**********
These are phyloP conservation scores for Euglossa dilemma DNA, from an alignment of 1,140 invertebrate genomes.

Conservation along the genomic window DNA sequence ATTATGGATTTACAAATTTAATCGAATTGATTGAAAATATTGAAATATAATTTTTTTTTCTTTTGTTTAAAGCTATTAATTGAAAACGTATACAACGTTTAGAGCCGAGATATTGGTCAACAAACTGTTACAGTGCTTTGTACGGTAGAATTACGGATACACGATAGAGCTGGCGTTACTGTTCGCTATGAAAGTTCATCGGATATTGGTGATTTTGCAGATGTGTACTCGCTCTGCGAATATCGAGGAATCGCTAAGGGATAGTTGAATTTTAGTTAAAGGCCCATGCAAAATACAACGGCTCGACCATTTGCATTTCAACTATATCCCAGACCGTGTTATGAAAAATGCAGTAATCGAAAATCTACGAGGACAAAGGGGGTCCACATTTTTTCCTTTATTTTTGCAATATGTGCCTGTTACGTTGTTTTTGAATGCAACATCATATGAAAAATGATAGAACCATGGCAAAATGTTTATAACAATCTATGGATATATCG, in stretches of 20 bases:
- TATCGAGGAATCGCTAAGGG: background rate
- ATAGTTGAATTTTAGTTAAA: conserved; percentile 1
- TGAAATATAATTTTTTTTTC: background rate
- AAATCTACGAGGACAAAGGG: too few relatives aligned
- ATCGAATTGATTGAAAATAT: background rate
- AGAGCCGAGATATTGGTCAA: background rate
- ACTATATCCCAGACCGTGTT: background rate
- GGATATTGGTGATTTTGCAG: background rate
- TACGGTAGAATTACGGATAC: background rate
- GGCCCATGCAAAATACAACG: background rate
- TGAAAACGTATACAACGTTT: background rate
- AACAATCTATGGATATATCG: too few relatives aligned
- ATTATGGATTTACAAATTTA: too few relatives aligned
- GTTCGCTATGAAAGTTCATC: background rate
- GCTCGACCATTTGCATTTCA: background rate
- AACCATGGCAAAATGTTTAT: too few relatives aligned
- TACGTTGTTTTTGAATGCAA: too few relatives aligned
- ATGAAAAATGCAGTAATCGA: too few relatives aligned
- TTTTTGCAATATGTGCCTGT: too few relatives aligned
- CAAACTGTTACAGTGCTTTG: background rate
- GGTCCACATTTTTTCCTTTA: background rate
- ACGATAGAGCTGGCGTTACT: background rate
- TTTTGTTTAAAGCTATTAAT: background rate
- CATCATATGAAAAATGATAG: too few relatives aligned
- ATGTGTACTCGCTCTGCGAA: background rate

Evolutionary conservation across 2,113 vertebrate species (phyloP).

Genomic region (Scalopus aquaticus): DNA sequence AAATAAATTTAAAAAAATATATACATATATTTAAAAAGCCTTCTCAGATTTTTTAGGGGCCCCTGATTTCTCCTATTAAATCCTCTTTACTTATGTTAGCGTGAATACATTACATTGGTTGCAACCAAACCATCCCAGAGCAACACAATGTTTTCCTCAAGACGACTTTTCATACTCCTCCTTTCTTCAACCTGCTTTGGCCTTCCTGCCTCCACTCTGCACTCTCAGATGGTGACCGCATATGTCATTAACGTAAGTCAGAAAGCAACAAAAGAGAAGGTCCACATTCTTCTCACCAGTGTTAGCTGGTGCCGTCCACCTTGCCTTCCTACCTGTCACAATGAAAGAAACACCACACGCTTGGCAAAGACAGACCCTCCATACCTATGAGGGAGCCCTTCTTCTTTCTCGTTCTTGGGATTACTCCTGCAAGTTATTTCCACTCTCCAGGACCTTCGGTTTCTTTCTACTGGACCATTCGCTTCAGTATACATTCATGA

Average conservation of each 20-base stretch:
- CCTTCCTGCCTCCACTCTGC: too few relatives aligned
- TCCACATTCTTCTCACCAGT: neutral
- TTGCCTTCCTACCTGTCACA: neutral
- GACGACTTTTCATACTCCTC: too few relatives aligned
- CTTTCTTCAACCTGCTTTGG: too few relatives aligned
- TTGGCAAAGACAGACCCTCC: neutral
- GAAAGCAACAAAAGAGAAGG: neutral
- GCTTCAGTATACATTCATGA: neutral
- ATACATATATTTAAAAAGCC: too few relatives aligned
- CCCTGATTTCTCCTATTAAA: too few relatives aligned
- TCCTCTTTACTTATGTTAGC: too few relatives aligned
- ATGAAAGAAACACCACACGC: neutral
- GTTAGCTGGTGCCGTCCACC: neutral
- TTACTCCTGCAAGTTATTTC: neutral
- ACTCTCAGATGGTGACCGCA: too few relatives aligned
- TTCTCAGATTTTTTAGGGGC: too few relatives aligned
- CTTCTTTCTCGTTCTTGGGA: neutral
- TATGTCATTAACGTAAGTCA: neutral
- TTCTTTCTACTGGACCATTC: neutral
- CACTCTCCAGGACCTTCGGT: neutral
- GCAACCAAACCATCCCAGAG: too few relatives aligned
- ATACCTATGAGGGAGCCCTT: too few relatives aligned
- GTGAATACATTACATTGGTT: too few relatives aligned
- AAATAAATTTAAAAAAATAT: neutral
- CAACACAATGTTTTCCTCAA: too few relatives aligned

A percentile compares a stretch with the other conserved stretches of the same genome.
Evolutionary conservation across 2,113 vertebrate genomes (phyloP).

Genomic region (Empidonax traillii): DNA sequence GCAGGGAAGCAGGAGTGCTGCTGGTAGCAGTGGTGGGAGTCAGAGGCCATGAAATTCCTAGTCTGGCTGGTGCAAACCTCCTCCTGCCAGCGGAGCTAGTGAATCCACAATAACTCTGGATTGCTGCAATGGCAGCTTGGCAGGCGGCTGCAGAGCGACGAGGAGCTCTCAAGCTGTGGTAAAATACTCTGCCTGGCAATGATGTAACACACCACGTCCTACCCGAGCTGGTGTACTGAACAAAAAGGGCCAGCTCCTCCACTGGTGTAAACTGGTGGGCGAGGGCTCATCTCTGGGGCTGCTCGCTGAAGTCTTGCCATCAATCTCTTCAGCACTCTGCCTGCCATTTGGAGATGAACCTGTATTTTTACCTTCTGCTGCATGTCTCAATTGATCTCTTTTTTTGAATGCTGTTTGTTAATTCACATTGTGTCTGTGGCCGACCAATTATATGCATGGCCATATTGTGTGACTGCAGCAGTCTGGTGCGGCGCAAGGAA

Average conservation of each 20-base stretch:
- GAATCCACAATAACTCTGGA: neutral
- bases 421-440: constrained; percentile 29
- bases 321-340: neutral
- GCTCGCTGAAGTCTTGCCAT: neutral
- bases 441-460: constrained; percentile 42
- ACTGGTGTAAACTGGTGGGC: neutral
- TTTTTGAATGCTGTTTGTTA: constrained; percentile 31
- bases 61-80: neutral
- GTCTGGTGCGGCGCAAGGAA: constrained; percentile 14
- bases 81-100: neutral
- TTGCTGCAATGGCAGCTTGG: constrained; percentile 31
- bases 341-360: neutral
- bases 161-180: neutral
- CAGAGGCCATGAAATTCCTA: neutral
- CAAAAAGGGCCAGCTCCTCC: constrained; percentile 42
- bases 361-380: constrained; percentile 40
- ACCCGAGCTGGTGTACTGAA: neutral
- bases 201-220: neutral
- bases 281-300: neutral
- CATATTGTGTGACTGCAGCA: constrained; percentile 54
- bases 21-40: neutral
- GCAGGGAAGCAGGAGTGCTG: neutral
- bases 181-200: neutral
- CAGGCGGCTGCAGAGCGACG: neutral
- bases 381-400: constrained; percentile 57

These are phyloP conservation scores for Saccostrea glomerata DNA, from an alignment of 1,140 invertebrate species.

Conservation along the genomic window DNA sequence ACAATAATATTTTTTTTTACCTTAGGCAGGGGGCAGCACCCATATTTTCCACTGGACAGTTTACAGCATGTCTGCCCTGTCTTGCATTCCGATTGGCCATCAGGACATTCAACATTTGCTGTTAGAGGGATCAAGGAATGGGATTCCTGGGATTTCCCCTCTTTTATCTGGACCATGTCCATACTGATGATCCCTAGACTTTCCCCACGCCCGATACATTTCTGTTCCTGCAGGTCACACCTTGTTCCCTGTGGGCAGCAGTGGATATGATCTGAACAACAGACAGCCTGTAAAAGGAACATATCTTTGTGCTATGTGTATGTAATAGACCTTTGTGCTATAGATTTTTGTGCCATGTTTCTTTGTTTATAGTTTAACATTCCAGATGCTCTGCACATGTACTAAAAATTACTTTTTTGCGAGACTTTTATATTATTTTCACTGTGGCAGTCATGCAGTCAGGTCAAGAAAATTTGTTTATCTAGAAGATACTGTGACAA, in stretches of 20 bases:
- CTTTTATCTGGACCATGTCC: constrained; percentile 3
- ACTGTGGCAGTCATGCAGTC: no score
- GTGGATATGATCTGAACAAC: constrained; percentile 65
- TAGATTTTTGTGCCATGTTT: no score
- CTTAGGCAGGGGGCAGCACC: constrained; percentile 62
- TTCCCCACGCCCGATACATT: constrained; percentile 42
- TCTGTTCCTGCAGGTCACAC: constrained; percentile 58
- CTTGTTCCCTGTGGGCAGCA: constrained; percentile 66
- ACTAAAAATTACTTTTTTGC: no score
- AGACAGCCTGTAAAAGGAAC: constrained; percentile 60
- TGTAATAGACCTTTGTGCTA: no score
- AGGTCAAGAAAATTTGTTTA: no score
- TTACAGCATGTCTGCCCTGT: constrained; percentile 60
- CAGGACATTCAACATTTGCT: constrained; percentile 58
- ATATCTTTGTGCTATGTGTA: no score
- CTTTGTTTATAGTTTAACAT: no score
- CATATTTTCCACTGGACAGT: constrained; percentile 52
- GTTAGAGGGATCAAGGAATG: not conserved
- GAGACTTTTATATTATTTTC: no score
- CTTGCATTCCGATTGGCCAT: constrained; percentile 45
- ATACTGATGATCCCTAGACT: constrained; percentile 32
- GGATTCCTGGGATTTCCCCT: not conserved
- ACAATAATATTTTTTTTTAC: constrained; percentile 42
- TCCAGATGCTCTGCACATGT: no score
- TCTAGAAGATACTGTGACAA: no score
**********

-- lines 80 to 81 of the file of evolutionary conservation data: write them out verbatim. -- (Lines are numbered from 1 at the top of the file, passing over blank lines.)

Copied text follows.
- bases 21-40: neutral
- GCAGGGAAGCAGGAGTGCTG: neutral